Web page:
As Professor Morice points out, “It makes perfect sense for respiratory viruses and bacteria to have evolved the ability to cause cough. Once an organism has successfully invaded the respiratory tract its main problem for continued survival is how to spread to the next host. Some viruses do this by triggering inflammation and producing intense amounts of mucus to manually transmit themselves from person to person with infected secretions. However, the majority of viruses are required to transmit themselves in aerosolized droplets.”
In other words, coughing is a simple act of biochemical trickery that allows viruses to take over and control a basic human reflex to spread from a single host to many others.
Right Receptor, Wrong Place
If you’ve ever wondered why you catch a cold or flu while others around remain healthy, the fault may be with your receptors. As it turns out, the location and type of vanilloid receptors each person possesses plays a significant role in the development and outcome of a viral infection.
While some people possess receptors that make them susceptible to certain strains of viruses, others don’t.
And even when people have the right receptors for a specific virus, if those receptors are located too far down in the respiratory tract, the viruses may not survive long enough to penetrate deep enough to cause harm.
The importance of receptor location in the outcome of viral infections became clear after scientists examined a number of individuals who died after becoming infected with the H5N1 bird flu. In their research the scientists discovered that each of the victims possessed receptors in their throats and trachea that were susceptible to the specific H5N1 viral strain involved in the outbreak. Others in the same community who were exposed to H5N1 in an identical manner remained free of the disease because they lacked the right receptors in their throats and trachea, thereby preventing the virus from gaining a toehold and migrating deeper down into their lungs.
Feeling Better, Yet Still Coughing?
Ever wonder why you are still coughing weeks after you’ve begun to feel better? Consider this: while your immune system can defeat a typical viral infection in about 4 to 5 days, the inflammatory immune response can persist long after the virus is gone. In the process of killing off the primary infection the immune system responds by releasing a massive cascade of cytokines (inflammatory agents) to destroy the invading pathogens. If the immune response overreacts as with SARS and H5N1 the attack can further damage and irritate lung tissues, leading to a prolonged cough that can last for weeks, or even months, after the infection has been resolved.
Unfortunately, according to Dr. Fratkin, “Western medicine has very little to offer those suffering viral infections of the upper respiratory tract, such as colds and influenza. Classical and Modern Chinese herbal medical literature, on the other hand, documents over 50 herbs that exhibit strong anti-viral effects. It is unfortunate that the general public in the United States is largely unaware of this extraordinary treasure-chest of Chinese herbs and herbal products that effectively address common viruses.”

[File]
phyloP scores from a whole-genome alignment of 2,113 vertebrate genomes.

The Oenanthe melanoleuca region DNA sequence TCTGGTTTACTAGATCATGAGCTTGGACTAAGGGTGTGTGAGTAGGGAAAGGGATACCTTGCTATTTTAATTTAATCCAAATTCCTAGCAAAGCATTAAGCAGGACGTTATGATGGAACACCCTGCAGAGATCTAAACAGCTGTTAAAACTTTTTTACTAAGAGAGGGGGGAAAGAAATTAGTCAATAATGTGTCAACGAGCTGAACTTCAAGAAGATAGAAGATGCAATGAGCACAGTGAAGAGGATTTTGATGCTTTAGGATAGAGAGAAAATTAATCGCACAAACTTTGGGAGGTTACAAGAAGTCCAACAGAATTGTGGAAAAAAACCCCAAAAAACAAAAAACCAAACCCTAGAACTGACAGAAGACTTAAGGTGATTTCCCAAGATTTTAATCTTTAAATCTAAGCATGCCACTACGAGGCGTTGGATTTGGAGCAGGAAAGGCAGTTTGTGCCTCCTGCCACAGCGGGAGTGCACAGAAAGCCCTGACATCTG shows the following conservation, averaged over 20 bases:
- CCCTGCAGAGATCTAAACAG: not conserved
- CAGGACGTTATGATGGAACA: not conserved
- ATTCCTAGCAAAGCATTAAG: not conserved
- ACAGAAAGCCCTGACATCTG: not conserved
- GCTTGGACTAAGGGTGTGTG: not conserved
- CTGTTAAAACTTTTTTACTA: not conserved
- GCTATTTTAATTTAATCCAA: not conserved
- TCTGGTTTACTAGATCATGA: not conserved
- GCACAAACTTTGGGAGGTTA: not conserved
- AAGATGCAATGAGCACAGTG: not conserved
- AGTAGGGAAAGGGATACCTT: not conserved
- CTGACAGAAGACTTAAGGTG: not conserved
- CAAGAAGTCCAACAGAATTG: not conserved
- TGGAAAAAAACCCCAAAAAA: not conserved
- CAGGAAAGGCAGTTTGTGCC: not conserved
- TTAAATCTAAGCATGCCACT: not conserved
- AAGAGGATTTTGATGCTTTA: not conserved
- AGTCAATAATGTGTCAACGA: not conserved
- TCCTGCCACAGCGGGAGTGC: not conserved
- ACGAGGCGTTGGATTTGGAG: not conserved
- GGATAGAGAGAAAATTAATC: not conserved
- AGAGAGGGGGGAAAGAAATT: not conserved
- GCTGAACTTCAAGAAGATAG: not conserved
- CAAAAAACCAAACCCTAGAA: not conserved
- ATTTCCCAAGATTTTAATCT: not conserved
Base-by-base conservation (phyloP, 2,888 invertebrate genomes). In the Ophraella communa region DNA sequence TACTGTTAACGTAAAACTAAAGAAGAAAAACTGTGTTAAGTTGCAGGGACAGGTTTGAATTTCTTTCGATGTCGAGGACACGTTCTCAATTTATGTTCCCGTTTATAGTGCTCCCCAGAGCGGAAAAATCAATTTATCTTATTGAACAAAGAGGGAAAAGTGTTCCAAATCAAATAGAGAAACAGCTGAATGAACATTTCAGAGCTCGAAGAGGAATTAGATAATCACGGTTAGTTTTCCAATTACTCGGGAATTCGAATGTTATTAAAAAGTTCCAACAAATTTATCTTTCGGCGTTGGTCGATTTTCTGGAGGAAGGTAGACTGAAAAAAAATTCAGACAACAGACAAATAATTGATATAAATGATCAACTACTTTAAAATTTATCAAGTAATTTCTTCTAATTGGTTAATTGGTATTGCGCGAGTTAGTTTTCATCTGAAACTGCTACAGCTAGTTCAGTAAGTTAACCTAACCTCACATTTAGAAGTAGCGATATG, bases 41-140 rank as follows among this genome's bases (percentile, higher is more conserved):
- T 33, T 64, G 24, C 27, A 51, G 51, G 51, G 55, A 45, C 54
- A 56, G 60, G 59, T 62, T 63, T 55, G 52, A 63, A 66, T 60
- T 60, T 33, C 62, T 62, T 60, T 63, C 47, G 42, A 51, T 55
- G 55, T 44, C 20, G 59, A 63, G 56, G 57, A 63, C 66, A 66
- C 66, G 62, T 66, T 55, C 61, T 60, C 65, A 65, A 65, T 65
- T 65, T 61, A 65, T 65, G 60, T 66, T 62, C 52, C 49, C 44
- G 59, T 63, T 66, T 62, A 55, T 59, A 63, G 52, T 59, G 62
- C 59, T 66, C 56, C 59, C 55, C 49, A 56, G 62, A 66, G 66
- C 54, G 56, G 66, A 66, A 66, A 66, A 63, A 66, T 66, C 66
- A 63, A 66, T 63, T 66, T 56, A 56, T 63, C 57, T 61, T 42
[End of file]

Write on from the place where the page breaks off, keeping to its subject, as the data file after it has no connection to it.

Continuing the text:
History of BronchoPhase Development
Dr. Fratkin maintains a busy clinical practice in Boulder, Colorado where he specializes in internal disorders, infections and pediatrics. Since becoming a doctor of Oriental Medicine in 1978, Dr. Fratkin has also served as a teacher, department chair, and author, while lecturing extensively on Chinese herbal medicine and nutritional medicine to advanced practitioners around the country.
I asked Dr. Fratkin to discuss the development of BronchoPhase. “This formula is the result of my clinical experience, as well as my training in the respiratory department of the Xi Yuan TCM Hospital in Beijing, China. I first created this particular formula 12 years ago, and it is one of the two most popular formulas I use, based on the number of people we give it to.”
Dr. Fratkin explained that, according to Traditional Chinese Medicine (TCM), there are seven distinct stages, or presentations, of cough. The first indications of infection reveal where the virus has entered the body, i.e., sore throat, nasal congestion, and/or cough.
For many people the first symptom is usually a sore throat. The more severe the pain, the more likely the infection is going to develop into a cough. In the next stage, as the virus moves from the initial site of infection and migrates into other areas of the body, additional symptoms begin to show up, such as nasal infection or deep congestion in the chest.
According to Dr. Fratkin, it is important to take prompt, aggressive action during the first stages before the problems has a chance to spread.
“The stage that BronchoPhase addresses includes both Lung Fire (strong barking cough without phlegm, seen in croup) and Phlegm Heat (production of yellow phlegm). This type of coughing is common throughout the year, and is aggravating enough to bring people to the clinic, where otherwise they would have “waited it out.” In this stage of cough, there is a lot of heat in the lungs, and phlegm production is small or sticky (rather than profuse and copious). Cough is frequent, the lungs hurt, and there may be coughing at night. This stage can last from 2 to 10 days without herbal treatment.”